BRIEF: School Choice in the States January 2014
Alabama – Stephanie Linn @StephanieJLinn
The National School Choice Week Train had a whistle-stop event in Birmingham, January 24, to celebrate the new school choice programs provided by the Alabama Accountability Act. One of the event’s speakers, Bert Gall, an attorney with the Institute for Justice (IJ), brought to light the Alabama Education Association’s lawsuit against the choice programs. IJ represents families in Montgomery and Mobile who are using these programs to send their children to private school. A hearing is scheduled for February 6.
Alaska – Michael Chartier @mchart1
SJR9 and HJR1 are continuing through the legislative process where they left off last session. Gov. Sean Parnell made a strong push for school choice in his State of the State address and advocated allowing Alaskans to vote on amending their constitution to allow for school choice. SJR 9 would remove the discriminatory Blaine Amendment in the Alaska Constitution that disallows taxpayer money going directly and indirectly to private and religious institutions.
Arizona – Robbie Rhinesmith @rrhinesmith85
At least four bills focused on Empowerment Scholarship Accounts will be considered in the Arizona Legislature this session:
- HB2036 would make public safety employees’ (police, fire, EMT) children and current ESA students’ siblings eligible.
- HB2150 would make military family children eligible without a prior public enrollment requirement.
- HB2256 would allow local school boards to vote to allow students in the district to be eligible.
- HB2291 would make kids who qualify for free and reduced-price lunch eligible next year, then add 15 percent to the income limit each following year.
Georgia – Robbie Rhinesmith @rrhinesmith85
The $58 million donation cap for Georgia’s tax-credit scholarship program was reached just 22 days into the new tax year. As a result of this overwhelming demand to help Georgia parents choose private education, Rep. Earl Ehrhart has introduced a bill (HB759) to increase the cap to $100 million. The largest such cap is on Florida’s tax-credit scholarship program ($286.25 million).
Iowa – Michael Chartier @mchart1
An Education Savings Account bill was introduced in the House by Rep. Chris Hagenow. This ESA is universal in nature, allow all families to participate, with the state and parents being able to deposit funds. Iowan parents would be able to pay for tuition and fees, tutoring, textbooks, or other services with the money the state deposits into their accounts. Any leftover funds in the ESA upon graduation from high school could be used for tuition at any Iowa college.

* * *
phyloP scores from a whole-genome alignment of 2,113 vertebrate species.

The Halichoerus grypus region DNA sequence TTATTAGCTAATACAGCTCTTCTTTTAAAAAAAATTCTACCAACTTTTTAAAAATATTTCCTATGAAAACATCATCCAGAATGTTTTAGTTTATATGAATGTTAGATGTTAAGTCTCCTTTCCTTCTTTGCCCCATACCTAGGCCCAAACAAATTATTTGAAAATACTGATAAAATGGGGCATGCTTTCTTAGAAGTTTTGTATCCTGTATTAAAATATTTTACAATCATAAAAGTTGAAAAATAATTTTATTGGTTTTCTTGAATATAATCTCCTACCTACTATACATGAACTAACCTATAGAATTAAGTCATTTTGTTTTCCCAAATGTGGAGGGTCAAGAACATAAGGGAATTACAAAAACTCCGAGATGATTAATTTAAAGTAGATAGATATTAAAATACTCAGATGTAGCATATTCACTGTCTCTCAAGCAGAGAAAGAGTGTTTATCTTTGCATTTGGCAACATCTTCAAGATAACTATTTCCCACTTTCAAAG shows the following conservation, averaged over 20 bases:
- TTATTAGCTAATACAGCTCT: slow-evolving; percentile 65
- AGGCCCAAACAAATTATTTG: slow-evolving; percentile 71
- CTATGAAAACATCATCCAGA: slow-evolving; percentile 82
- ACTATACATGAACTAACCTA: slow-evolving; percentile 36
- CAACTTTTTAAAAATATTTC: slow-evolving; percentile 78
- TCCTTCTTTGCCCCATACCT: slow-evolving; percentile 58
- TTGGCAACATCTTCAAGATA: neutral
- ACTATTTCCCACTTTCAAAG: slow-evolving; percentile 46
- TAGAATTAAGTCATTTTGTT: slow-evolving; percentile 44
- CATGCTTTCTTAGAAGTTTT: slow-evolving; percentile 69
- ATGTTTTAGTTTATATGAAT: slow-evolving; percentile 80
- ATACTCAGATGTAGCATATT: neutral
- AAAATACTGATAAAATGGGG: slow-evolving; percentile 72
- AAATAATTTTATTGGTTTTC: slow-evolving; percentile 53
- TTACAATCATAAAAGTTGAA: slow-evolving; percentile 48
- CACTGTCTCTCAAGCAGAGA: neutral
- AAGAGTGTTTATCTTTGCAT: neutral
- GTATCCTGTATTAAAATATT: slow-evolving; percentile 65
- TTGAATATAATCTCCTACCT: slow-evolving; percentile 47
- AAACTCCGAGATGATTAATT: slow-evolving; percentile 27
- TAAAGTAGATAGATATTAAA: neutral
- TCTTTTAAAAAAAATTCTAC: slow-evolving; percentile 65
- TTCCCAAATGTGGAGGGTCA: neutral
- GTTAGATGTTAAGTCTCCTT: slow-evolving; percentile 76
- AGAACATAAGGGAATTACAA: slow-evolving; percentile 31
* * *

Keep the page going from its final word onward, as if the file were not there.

Idaho – Robbie Rhinesmith @rrhinesmith85
A tax-credit scholarship bill is expected to be introduced in Idaho for the third year. Last year’s bill, H286, was passed by the Idaho House but did not clear the Senate Local Government & Taxation Committee.
Louisiana – Robbie Rhinesmith @rrhinesmith85
A hearing was held, January 22, to assess the progress toward an agreement between the state and the U.S. Department of Justice to ensure the statewide voucher program does not encourage segregation.
Mississippi – Stephanie Linn @StephanieJLinn
Mississippi lawmakers have filed a number of private school choice bills this session, including a tax-credit scholarship bill for low-income students in failing schools, an education savings account bill for students with special needs, and an education savings account bill for any prior-year public school student.
Missouri – Robbie Rhinesmith @rrhinesmith85
A bill has been introduced in the House of Representatives to establish education savings accounts for students with special needs (HB1066). Up to 90 percent of state funding designated for each qualifying student could be deposited in the account.
Oklahoma – Robbie Rhinesmith @rrhinesmith85
Lawmakers in Oklahoma have introduced two bills affecting school choice, one creating Oklahoma education savings accounts (H3398) and another to restructure the Oklahoma Equal Opportunity Education Scholarships tax credit (S1916) to make the program easier for parents, schools, and scholarship granting organizations to navigate.
Rhode Island – Michael Chartier @mchart1
A sliding-scale voucher bill was once again introduced by Speaker Pro Tempore Elaine Coderre. Last year this bill stalled in the House Finance Committee. The bill would allow for any parent with incomes up to 300 percent of the income needed to qualify for free and reduced-price lunch (more than $100,000 for a family of four) to receive a voucher to attend any participating private school.
Tennessee – Stephanie Linn @StephanieJLinn
In January, Gov. Bill Haslam announced he would like to see Tennessee adopt a voucher program for low-income students in failing schools during the 2014 legislative session. Subsequently, Tennessee lawmakers filed Opportunity Scholarship bills that would give low-income students in the bottom 10 percent of public schools (according to state test results) an opportunity to receive a voucher. An Opportunity Scholarship bill was pulled from consideration in 2013; that bill would have provided vouchers to low-income students in the bottom 5 percent of public schools.
Wisconsin – Robbie Rhinesmith @rrhinesmith85
A group of lawmakers introduced AB682 to create the Special Needs Scholarship Program. Under the law, students must have an Individualized Education Plan in place and must have applied to another public school under the state’s Open Enrollment Program and have been rejected.